2. Misdirections:

  • The next question is whether the High Court was right in holding that there were misdirections in the charge to the jury. Misdirections is something which a judge in his charge tells the jury and is wrong or in a wrong manner tending to mislead them. Even an omission to mention matters which are essential to the prosecution or the defence case in order to help the jury to come to a correct verdict may also in certain circumstances amounts to misdirection. But, in either case, every misdirection or non-direction is not in itself sufficient to set aside a verdict, but it must be such that it has occasioned a failure of justice.
  • In Mushtak Hussein v. The State of Bombay, this Court laid down: “Unless therefore it is established in a case that there has been a serious misdirection by the judge in charging the jury which has occasioned a failure of justice and has misled the jury in giving its verdict, the verdict of the jury cannot be set aside.”
  • This view has been restated by this Court in a recent decision, viz., Nagindra Bala Mitra v. Sunil Chandra Roy.
  • Viscount Simon brought out the distinction between the respective duties of the judge and the jury succinctly by formulating the following questions:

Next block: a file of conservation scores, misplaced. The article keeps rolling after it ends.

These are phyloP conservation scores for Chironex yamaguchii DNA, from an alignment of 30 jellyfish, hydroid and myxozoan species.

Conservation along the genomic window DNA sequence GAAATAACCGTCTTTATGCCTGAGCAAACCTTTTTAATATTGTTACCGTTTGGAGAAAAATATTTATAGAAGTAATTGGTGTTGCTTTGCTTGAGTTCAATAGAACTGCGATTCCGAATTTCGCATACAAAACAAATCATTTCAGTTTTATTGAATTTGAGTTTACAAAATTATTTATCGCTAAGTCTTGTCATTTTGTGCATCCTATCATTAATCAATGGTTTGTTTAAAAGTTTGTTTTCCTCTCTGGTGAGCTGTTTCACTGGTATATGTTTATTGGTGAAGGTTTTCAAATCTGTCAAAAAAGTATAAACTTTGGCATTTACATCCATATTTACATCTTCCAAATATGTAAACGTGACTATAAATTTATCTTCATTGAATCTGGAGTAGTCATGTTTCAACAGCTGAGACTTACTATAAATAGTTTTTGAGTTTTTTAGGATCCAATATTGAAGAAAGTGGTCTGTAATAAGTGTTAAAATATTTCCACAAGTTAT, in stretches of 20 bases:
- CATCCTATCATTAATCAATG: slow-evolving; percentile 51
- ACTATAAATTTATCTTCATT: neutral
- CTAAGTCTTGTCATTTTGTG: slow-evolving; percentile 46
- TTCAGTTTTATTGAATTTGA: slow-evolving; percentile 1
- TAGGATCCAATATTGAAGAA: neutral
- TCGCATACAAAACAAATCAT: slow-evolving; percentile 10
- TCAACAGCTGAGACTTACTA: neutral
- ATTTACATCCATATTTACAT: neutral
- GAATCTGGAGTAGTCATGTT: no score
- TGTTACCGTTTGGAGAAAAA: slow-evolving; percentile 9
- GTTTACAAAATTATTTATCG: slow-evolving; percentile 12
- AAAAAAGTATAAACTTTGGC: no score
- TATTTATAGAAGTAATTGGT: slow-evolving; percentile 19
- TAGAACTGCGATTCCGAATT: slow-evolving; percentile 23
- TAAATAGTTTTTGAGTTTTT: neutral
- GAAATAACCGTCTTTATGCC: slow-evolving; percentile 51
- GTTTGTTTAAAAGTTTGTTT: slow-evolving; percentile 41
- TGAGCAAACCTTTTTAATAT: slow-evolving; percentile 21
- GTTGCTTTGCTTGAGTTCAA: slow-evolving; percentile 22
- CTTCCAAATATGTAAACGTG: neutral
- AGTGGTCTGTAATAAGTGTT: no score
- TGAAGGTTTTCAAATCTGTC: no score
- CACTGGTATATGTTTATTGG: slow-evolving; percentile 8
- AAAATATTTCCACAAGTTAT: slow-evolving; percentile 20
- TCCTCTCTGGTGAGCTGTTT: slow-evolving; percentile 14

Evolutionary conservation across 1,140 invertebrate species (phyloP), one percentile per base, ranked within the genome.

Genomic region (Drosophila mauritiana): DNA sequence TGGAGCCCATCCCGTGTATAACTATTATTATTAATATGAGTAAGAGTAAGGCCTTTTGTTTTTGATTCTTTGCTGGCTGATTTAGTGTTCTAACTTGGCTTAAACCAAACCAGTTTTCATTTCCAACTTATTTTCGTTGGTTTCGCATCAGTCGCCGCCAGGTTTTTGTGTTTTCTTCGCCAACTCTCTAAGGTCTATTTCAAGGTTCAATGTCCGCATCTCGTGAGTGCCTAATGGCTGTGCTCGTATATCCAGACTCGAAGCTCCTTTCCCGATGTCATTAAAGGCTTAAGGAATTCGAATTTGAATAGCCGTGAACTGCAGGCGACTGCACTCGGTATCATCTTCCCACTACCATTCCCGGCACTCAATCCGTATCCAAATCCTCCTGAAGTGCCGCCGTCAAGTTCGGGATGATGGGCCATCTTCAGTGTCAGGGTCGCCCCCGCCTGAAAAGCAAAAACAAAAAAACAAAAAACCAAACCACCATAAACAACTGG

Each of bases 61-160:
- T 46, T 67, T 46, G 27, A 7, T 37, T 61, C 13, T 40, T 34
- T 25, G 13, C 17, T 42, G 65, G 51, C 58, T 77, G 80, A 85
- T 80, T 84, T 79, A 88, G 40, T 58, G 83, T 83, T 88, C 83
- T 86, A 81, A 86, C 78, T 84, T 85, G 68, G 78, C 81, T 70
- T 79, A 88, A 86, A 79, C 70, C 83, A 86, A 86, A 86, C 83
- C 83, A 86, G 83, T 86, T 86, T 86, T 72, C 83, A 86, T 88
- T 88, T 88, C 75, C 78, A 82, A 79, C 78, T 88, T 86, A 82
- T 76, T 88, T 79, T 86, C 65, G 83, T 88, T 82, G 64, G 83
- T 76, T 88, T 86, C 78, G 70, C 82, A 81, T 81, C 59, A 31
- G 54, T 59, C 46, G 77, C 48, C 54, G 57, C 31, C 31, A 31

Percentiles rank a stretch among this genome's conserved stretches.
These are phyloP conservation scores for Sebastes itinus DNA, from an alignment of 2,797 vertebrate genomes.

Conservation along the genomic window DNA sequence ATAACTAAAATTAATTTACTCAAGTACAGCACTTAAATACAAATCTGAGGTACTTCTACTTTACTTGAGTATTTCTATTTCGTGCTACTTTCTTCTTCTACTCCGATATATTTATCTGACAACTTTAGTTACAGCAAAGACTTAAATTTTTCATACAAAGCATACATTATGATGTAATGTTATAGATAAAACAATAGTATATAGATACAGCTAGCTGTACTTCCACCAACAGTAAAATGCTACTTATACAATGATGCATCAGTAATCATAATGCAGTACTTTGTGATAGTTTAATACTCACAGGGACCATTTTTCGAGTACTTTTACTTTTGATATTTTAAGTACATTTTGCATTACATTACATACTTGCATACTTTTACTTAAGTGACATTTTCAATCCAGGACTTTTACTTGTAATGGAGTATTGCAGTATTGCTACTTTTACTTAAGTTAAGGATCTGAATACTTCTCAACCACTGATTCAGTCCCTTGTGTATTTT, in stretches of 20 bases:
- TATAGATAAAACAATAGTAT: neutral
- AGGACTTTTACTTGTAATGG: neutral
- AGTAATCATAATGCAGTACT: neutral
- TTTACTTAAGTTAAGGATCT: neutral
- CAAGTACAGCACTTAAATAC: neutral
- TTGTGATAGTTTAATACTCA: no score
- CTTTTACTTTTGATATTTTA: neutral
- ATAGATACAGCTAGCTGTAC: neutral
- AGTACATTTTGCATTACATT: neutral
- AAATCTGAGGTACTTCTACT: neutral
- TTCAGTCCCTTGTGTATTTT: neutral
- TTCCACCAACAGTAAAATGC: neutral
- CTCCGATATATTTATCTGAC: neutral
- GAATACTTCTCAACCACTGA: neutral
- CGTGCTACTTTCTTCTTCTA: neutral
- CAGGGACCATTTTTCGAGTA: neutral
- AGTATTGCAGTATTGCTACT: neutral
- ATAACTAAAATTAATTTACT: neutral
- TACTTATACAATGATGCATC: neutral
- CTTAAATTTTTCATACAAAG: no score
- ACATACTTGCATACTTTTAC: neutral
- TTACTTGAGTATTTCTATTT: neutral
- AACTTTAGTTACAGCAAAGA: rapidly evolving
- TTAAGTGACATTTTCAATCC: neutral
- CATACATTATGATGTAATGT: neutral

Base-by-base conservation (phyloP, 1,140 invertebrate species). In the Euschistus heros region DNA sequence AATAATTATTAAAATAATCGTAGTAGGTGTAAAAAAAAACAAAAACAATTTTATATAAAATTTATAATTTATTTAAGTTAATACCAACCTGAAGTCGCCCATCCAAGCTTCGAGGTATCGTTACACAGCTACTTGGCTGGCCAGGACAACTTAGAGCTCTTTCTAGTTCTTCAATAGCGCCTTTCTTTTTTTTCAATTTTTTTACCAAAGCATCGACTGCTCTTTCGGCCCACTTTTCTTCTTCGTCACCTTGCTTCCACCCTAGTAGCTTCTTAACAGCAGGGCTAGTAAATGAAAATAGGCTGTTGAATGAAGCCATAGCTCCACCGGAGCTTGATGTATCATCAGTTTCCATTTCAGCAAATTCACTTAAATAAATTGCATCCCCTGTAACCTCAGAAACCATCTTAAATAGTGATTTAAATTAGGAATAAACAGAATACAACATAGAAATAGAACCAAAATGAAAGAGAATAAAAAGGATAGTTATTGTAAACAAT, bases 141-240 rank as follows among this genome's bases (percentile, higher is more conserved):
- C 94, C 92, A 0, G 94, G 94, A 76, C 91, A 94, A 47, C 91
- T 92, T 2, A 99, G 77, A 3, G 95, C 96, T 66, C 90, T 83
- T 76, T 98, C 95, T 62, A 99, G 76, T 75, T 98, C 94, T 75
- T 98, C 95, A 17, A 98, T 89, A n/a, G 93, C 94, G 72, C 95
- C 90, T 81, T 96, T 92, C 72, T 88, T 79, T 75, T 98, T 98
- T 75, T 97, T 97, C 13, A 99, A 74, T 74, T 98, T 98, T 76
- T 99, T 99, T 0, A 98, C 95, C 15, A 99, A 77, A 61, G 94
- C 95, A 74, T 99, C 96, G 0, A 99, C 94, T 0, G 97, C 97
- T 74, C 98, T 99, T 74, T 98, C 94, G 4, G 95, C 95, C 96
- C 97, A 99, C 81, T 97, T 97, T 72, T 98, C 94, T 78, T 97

“The distinction, therefore, is between asking ‘Could the evidence support the view that the provocation was sufficient to lead a reasonable person to do what the accused did ?’ (which is for the judge to rule), and, assuming that the judge’s ruling is in affirmative, asking the jury: ‘Do you consider that, on the facts as you find them from the evidence, the provocation was in fact enough to lead a reasonable person to do what the accused did ?’ and, if so, ‘Did the accused act under the stress of such provocation’ ?”


  • The first omission is that throughout the entire charge there is no reference to 105 of the Evidence Act or to the statutory presumption laid down in that section. The second omission is that the Sessions Judge failed to explain to the jury the legal ingredients of s. 80 of the Indian Penal Code, and also failed to direct them that in law the said section was not applicable to the facts of the case.